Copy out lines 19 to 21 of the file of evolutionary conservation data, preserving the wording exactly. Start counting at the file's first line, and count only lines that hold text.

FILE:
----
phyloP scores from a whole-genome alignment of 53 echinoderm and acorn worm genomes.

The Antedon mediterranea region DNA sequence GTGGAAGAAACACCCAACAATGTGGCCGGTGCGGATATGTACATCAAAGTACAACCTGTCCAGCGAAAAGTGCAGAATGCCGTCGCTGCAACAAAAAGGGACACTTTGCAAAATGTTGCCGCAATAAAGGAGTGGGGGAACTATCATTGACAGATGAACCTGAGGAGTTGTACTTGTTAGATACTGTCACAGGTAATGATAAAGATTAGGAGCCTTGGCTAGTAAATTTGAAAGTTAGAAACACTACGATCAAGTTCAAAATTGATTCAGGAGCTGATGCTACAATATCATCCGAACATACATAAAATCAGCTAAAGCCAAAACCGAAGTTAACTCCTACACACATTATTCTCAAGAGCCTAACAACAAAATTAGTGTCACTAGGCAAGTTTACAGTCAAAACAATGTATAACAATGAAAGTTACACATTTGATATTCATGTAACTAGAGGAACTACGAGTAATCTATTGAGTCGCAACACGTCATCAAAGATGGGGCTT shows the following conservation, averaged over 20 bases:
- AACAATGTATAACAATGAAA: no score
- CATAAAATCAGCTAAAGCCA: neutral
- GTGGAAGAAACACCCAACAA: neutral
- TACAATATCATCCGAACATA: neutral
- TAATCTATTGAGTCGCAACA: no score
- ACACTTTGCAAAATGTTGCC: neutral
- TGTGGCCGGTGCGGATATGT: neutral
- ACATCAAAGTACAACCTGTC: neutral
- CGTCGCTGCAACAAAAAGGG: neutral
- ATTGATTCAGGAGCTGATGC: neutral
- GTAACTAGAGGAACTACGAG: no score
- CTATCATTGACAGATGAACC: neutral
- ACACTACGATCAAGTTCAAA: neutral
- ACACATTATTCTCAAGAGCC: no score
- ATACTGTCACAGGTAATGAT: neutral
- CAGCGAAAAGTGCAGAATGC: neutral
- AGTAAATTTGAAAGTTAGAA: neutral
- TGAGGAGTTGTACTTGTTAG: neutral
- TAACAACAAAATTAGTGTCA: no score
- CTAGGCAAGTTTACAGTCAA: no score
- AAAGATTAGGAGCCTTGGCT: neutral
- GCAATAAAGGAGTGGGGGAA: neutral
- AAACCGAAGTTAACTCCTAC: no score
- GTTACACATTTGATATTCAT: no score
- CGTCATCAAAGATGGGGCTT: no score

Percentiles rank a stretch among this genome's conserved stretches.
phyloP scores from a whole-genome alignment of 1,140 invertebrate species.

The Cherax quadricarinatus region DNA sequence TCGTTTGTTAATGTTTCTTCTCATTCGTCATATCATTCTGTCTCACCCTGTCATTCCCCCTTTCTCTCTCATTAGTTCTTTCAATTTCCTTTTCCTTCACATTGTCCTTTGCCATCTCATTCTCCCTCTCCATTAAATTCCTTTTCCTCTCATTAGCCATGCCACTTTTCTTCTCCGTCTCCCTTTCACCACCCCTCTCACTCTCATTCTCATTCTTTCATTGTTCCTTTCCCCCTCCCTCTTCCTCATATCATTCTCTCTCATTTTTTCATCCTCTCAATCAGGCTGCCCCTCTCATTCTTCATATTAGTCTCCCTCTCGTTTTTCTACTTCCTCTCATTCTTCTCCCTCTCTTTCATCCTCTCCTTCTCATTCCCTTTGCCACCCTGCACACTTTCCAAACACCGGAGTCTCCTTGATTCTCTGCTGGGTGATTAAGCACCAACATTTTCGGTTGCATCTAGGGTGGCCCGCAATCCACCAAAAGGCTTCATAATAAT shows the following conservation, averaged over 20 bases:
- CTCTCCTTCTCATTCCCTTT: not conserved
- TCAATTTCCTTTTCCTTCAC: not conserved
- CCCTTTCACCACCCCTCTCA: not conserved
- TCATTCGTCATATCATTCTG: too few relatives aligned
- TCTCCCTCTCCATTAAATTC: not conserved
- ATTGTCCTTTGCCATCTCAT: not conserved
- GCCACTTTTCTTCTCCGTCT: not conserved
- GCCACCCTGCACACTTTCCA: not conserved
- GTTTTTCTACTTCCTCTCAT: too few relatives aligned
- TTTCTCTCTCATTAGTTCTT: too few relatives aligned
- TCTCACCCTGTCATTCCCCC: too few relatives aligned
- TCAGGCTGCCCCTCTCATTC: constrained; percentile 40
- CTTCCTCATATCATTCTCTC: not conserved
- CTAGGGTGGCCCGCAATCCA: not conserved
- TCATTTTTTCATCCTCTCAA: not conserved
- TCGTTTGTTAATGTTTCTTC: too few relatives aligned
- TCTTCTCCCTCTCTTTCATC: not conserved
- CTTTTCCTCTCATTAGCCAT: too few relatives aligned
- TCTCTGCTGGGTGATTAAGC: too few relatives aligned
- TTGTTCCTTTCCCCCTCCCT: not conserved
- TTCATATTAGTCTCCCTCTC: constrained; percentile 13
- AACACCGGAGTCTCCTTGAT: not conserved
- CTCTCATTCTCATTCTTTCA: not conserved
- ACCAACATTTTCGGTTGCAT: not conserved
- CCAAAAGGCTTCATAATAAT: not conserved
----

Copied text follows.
- AGTAAATTTGAAAGTTAGAA: neutral
- TGAGGAGTTGTACTTGTTAG: neutral
- TAACAACAAAATTAGTGTCA: no score